• Laura
      Participant
      Chirps: 2
      (1) If my neighbor complained about the American Crows killing songbird nestlings, I would inform my neighbor that although the American Crows kill some songbird nestlings, the majority of the killing of songbird nestlings is done by squirrels, chipmunks, and snakes, and that crows kill far less songbird nestlings than some other birds and small to medium mammals. (2/3) I used to live near Toronto in Ontario, Canada.  There I often saw the American Crow, and I don't recall seeing the Common Raven.  I now live in Southern California and I see both the American Crow and the Common Raven most days.  I have not seen a nest for either.  One of the main differences I see is that when I see American Crows they are usually in a group.  I may notice only one at first, but once I look around I usually see several more nearby.  With the Common Ravens I usually see them in pairs, often appearing to be playing in the wind as they soar around overhead together.  I often go to Torrey Pines State Reserve, where you are almost guaranteed to see at least one pair of Common Ravens. Common_Ravens_Torrey_PinesAmerican_Crows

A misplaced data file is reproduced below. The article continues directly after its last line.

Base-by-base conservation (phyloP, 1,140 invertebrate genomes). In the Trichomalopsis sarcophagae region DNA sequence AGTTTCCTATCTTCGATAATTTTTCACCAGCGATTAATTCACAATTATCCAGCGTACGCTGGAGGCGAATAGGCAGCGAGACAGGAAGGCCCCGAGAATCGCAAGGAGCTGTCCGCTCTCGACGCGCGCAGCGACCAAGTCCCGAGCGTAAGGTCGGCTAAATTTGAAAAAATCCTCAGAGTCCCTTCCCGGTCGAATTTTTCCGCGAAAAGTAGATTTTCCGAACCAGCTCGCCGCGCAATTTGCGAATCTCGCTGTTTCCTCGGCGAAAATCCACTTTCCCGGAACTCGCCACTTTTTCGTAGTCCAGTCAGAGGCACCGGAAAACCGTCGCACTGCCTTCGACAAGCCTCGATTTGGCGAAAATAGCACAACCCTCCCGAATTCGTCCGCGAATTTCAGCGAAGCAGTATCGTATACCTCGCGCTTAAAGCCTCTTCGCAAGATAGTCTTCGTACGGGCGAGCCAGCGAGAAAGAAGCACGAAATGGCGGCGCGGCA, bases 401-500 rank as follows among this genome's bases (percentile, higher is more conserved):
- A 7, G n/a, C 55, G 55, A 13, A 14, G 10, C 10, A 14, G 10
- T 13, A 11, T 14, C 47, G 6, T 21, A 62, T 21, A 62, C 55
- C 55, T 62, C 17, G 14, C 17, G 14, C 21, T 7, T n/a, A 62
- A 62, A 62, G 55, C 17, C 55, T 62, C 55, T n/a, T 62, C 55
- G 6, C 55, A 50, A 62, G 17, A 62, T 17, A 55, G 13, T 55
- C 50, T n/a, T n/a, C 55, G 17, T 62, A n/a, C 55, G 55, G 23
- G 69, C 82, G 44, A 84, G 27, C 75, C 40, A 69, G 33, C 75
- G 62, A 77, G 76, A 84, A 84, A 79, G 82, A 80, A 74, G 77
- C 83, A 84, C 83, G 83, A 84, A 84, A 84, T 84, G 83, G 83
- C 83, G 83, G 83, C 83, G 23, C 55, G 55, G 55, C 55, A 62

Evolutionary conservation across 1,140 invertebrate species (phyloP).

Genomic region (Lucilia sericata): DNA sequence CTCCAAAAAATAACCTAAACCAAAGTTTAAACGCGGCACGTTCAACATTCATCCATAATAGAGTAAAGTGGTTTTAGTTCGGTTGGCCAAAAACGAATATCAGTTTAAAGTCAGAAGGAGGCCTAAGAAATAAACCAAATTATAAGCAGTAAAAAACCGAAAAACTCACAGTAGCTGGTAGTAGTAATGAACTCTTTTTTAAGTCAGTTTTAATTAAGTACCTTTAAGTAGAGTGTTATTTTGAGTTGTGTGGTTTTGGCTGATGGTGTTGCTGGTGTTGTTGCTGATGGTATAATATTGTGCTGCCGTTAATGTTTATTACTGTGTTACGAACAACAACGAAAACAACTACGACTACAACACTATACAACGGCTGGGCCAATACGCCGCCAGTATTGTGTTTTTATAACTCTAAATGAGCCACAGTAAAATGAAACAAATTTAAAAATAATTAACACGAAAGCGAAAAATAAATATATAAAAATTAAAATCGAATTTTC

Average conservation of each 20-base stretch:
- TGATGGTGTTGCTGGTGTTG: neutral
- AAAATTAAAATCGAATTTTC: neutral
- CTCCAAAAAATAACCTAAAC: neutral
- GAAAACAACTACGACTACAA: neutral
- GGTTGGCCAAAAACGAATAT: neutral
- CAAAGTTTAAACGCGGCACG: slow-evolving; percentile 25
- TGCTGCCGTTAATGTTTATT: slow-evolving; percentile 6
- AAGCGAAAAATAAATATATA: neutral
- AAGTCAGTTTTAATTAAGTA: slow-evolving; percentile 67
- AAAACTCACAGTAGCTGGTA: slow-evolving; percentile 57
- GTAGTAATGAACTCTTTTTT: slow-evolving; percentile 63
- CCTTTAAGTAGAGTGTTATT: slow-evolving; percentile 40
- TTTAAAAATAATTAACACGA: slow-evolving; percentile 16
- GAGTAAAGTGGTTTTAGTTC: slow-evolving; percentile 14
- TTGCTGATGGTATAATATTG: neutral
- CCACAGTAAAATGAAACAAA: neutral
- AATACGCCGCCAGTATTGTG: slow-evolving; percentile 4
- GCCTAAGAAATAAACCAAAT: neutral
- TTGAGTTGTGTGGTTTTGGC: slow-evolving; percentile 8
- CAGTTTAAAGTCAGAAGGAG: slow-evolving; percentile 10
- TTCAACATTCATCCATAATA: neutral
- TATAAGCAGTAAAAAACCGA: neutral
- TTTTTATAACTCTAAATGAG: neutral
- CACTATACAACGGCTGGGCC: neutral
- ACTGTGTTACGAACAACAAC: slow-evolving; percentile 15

• Autumn
      Participant
      Chirps: 4